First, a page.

iPhones, iPods, iPads, MacBooks, MacBook Air, a long list of revolutionary products that changed the world and made Apple Macintosh a household name. Jobs created a powerful brand, but more importantly, he created a “lovemark”. Lovemarks transcend brands. They deliver beyond your expectations of great performance. Like great brands, they sit on top of high levels of respect - but there the similarities end. Lovemarks reach your heart as well as your mind, creating an intimate, emotional connection that you just can’t live without. Ever. Take a brand away and people will find a replacement. Take a Lovemark away and people will protest its absence. Lovemarks are a relationship, not a mere transaction. You don’t just buy Lovemarks, you embrace them passionately. That’s why you never want to let go. Put simply, Lovemarks inspire: “Loyalty Beyond Reason”.
It is perhaps apt to end with some of Steve Jobs’ words. These come from the commencement speech at Stanford University in 2005 - his theme: “How To Live Before You Die”.
“Your time is limited, so don’t waste it living someone else’s life. Don’t be trapped by dogma - which is living with the results of other people’s thinking. Don’t let the noise of others’ opinions drown out your own inner voice. And most important, have the courage to follow your heart and intuition. They somehow already know what you truly want to become. Everything else is secondary.”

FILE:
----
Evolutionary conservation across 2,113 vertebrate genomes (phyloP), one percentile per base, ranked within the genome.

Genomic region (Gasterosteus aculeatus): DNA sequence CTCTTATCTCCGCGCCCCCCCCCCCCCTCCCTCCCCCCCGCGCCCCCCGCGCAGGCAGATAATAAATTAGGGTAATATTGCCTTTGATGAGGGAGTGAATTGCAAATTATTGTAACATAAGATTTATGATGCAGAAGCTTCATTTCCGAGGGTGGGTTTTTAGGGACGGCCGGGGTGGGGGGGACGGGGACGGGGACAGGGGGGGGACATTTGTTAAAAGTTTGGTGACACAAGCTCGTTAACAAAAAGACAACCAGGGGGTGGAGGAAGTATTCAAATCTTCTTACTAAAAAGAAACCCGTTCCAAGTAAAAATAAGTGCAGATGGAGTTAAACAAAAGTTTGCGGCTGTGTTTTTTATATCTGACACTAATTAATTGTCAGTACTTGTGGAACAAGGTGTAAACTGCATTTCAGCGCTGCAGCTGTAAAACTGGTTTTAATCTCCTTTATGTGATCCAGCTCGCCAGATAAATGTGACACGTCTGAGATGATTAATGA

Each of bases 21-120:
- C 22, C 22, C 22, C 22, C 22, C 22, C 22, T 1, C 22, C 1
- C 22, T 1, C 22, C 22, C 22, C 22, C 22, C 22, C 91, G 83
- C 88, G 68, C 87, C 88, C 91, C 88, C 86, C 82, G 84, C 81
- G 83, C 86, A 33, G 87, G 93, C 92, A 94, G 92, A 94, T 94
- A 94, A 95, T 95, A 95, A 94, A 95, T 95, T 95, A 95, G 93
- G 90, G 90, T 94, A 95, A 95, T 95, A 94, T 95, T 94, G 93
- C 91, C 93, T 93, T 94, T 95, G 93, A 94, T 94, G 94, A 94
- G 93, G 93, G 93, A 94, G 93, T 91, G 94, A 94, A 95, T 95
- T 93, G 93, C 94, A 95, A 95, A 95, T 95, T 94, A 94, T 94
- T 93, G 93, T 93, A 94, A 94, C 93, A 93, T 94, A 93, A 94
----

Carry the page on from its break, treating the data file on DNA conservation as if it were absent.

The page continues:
Vale, Steve Jobs!
Macintosh |ˈmakənˌtäSH| noun
A line of personal computers from Apple Inc. Introduced in 1984, the Macintosh computer was the first commercially successful personal computer to use a graphical user interface (GUI) and a mouse instead of a command-line interface. ORIGIN: The Macintosh project started in the late 1970s with Jef Raskin, an Apple employee, who envisioned an easy-to-use, low-cost computer for the average consumer. It was named after his favorite type of apple, the McIntosh.
I have been blogging daily on this platform for several years now. It is surprising that I have persisted as the world is changing and "microblogging" is now the norm. I blog to amuse myself, make comment on current affairs, externalise some of my creativity, keep notes on things that interest me, learn something new and to surprise myself with things that I discover about this wonderful, and sometimes crazy, world we live in.
I sometimes get the impression that I am on a soapbox delivering a monologue, so your comments are welcome.